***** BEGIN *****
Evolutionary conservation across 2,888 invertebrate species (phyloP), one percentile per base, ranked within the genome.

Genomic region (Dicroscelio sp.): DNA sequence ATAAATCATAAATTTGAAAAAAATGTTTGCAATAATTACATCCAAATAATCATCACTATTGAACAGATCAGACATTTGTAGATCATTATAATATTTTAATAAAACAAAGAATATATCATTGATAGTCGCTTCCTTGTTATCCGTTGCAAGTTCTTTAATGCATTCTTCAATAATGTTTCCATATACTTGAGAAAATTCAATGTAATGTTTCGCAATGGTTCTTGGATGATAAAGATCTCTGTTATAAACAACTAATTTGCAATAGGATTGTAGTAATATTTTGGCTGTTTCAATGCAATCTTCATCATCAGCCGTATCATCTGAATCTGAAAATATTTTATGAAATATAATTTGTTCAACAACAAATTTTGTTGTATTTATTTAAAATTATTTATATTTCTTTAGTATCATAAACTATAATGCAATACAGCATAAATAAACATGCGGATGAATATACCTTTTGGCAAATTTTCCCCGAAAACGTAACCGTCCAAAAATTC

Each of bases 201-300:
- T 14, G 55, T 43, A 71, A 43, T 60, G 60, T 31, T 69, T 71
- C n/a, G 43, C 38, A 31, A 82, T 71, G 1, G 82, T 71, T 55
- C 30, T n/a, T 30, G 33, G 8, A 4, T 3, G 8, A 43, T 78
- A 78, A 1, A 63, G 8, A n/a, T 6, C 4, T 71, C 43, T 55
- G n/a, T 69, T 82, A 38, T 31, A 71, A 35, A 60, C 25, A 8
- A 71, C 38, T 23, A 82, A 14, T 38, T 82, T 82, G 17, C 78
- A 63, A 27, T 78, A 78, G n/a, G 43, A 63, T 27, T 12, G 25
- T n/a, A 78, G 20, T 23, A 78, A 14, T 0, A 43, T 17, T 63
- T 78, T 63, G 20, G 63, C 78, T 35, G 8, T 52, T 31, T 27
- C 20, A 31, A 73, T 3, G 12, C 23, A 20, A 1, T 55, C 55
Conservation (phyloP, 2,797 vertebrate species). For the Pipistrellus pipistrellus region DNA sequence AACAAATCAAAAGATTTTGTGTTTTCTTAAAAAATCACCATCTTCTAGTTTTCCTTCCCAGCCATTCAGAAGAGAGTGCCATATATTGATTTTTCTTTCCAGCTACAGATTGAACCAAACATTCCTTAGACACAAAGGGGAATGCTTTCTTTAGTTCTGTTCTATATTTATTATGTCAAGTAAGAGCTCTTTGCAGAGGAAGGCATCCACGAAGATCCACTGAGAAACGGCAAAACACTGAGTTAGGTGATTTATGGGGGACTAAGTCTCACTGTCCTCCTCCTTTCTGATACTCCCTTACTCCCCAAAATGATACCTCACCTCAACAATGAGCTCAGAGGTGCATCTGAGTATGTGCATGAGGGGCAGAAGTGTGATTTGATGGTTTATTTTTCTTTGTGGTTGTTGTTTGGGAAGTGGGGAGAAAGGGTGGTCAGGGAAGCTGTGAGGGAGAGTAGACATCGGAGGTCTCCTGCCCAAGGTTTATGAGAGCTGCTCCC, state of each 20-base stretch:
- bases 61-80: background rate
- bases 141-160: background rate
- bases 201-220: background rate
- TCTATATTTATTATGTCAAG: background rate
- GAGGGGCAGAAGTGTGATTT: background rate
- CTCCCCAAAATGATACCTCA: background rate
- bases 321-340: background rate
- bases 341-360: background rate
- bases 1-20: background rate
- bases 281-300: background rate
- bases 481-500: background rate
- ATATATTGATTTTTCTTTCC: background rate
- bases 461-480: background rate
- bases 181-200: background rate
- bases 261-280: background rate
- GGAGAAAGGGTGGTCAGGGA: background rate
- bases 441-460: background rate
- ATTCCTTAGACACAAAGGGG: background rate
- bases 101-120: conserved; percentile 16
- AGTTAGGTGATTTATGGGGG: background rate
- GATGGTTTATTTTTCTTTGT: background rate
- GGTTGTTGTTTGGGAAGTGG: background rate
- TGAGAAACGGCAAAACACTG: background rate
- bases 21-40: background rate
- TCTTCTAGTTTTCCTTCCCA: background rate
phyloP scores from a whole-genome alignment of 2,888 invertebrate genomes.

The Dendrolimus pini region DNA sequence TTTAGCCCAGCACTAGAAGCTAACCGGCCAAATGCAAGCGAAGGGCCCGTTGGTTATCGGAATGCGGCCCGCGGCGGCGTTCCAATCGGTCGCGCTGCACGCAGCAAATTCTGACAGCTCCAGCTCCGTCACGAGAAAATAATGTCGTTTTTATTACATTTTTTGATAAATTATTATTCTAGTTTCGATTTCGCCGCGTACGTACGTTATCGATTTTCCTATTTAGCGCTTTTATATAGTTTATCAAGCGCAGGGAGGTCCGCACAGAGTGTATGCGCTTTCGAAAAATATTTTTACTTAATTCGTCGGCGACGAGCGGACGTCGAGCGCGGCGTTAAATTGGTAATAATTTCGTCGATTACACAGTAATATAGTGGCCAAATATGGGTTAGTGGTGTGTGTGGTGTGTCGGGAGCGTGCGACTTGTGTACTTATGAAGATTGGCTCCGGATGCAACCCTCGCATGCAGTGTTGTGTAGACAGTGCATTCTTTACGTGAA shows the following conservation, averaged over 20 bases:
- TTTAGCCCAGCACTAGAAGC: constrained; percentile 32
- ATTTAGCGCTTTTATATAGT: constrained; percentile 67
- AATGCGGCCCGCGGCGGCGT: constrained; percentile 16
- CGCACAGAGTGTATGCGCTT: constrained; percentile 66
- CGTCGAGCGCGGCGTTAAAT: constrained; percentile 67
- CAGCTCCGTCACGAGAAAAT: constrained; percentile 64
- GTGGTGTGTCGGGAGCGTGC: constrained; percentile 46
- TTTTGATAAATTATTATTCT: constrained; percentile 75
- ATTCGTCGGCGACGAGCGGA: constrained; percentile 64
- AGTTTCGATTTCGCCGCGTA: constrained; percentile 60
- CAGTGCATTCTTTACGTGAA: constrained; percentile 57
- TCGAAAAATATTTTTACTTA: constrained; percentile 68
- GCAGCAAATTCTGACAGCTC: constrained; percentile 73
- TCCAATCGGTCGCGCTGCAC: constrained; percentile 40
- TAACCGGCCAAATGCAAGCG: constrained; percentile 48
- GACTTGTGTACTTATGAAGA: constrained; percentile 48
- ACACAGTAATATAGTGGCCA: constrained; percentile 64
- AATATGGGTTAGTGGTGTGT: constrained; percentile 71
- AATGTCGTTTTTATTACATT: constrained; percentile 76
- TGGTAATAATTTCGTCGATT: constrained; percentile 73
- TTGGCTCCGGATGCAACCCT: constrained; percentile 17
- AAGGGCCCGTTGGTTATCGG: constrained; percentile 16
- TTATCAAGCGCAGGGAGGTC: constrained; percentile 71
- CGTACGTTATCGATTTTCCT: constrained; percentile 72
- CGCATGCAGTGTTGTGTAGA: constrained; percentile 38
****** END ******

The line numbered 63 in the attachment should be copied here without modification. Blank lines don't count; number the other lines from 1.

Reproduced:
- AAGGGCCCGTTGGTTATCGG: constrained; percentile 16